SR224 among Utah’s deadliest roads for wildlife; Local advocacy group demands action

Save People Save Wildlife is on a mission to reduce vehicle wildlife collisions and improve connectivity and safe passage for wildlife

SUMMIT COUNTY, Utah — A determined push for wildlife crossings and enhanced public safety measures on Summit County roadways is gaining traction, led by Save People, Save Wildlife (SPSW), a 501(c)(3) dedicated to advocating for safe passage—for wildlife and motorists—along the roads that lead to Park City.

Comprehensive studies commissioned by the Utah Department of Transportation (UDOT) highlight the road’s ranking as the fifth worst in Utah for vehicle-wildlife collisions, with a rate of 2.97 collisions per mile per year. Between 2010 and 2020, SR224 saw 247 such incidents, costing an estimated $7.5 million. We spoke with Erin Ferguson, president of SPSW, who outlined the approach they have taken to advocate for this infrastructure as well as next steps.

“Wildlife crossings pay for themselves over time. It does not come out of UDOT’s pocket but rather the public’s pockets and insurance claims. If the state had to pay these claims, then we would have wildlife crossings everywhere they’re needed in the state,” Ferguson said.

Research points to wildlife crossings, fencing and cattle guards as the most effective strategies for mitigating vehicle-wildlife collisions. Fencing guides wildlife to crossings that allow safe passage. Two critical locations for potential wildlife corridors have been identified near McPolin Farm and Swaner Preserve, hoping to connect habitat spaces without leading wildlife into residential areas.

“Deer, elk, and moose are the most vulnerable in this area because they are surrounded by open and protected space that has no boundaries for them to live within,” Ferguson said.

Additionally, with the upcoming 2034 Olympics and the expected increase in traffic, the financial and environmental costs of inaction are projected to rise significantly. The proposed Bus Rapid Transit (BRT) expansion on SR224, increasing the road width from 82 feet to 115 feet, could exacerbate the problem without a concurrent focus on wildlife safety measures. It’s noted that wider roadways can lead to higher perceived safe driving speeds, potentially increasing collision risks.

“The BRT project prompted our launch for this area along with years of activists reaching out to SPSW to do something about the heinous loss of wildlife and bloodshed on SR224. The entire Snyderville basin is a wildlife habitat, with the City and County preserving more open space to protect the habitat. Vehicle traffic continues to increase,” Ferguson said. “The SR224 transformation started in 1941, and since then, 30,000+ vehicles travel daily, only to increase with the Olympics coming.”

At the heart of SPSW’s efforts is the recognition of the diverse stakeholders involved—from local communities concerned with safety to hunters lamenting the loss of wildlife on roads. Ferguson detailed the organization’s efforts to raise awareness and funds, including hosting “friendraisers” and forming an outreach committee. Despite initial challenges, their persistence led to a significant victory: the allocation of state funds for wildlife fencing on I80.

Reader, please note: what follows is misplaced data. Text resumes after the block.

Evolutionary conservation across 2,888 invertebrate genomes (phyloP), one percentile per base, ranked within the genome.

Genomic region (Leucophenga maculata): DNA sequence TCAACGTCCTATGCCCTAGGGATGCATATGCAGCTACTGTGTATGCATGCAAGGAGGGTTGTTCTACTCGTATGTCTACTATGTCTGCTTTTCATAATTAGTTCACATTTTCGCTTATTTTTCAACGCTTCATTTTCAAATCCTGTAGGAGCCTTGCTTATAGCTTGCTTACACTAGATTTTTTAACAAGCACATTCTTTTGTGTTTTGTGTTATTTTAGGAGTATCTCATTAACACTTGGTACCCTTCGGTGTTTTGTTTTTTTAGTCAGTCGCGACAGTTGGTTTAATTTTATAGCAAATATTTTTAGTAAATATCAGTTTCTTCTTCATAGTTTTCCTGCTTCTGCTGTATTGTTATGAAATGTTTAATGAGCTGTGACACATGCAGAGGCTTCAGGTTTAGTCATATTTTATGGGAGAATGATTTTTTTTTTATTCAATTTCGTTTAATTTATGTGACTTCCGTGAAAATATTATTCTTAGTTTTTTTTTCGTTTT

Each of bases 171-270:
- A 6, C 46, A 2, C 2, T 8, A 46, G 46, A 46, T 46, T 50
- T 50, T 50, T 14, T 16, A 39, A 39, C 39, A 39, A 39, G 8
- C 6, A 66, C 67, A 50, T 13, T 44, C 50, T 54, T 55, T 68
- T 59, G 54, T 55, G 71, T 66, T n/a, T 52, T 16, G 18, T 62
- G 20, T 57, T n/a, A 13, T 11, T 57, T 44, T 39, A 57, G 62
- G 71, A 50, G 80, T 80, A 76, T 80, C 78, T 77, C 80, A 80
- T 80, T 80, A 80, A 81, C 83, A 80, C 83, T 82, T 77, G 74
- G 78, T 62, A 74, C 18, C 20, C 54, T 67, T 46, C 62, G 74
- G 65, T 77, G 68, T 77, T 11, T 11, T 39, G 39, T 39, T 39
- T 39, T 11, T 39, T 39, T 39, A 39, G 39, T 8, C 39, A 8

In regards to SR224, “We have been successful with tiny steps, but we are still working on getting acceptance for truly effective measures. UDOT is awaiting Park City’s support and go ahead to make it a priority before they will make it a priority.”

Ferguson sees the community as playing a “critical role” in future efforts. “Nann Worel, the mayor of Park City, communicated to SPSW that it was essential for the community to weigh in with letters of support in order for this issue to become a priority for Park City,” Ferguson said.

On Feb. 15, SPSW urged the Park City Council to prioritize the reduction of vehicle-wildlife collisions and the establishment of safe wildlife passage along SR224 in its strategic planning. In terms of next steps, Ferguson said we must get “all key players to act as one in applying for funding. It is up to Park City to make this a priority for UDOT to pursue the grant application. Irrespective of the grant, we still need Park City to make this a priority so we can find funding for this and move forward with design and construction.”

Since its founding in 2015, SPSW has raised over a quarter of a million dollars for wildlife crossings. Ferguson explained, “Private sector funding, in addition to state matching funds, will enhance our chances of securing a federal grant. SPSW has co-shared with UDOT when there was no budget for wildlife fencing. SPSW has purchased 12 silhouettes for driver awareness along SR224, with the newest additions coming this spring. SPSW is prepared to enhance the grant opportunity with the funding received from the public to sweeten the pot for the grant approval, showing how much the public supports this.”

When asked about other roadways, Ferguson remarked, “We have already done much on I-80 and are evaluating SR248 and US40 as areas with high vehicle-wildlife collisions. SR224 is our priority right now, and that doesn’t mean other roadways aren’t in need of safe passage.”

Ferguson asserted, “Safe passage should be for all: for the wildlife, vehicles, pedestrians, cyclists, tourists, transit vehicles and domestic animals that lose their way. We all count, no matter how small or how big. This is an intricate part of our community fabric that is woven into our vision plan for Park City.”

Resident elk herd by SPSW's wildlife silhouettes on 224 and Cutter Lane. Photo: Save People Save Wildlife
Resident elk herd by SPSW’s wildlife silhouettes on 224 and Cutter Lane. Photo: Save People Save Wildlife

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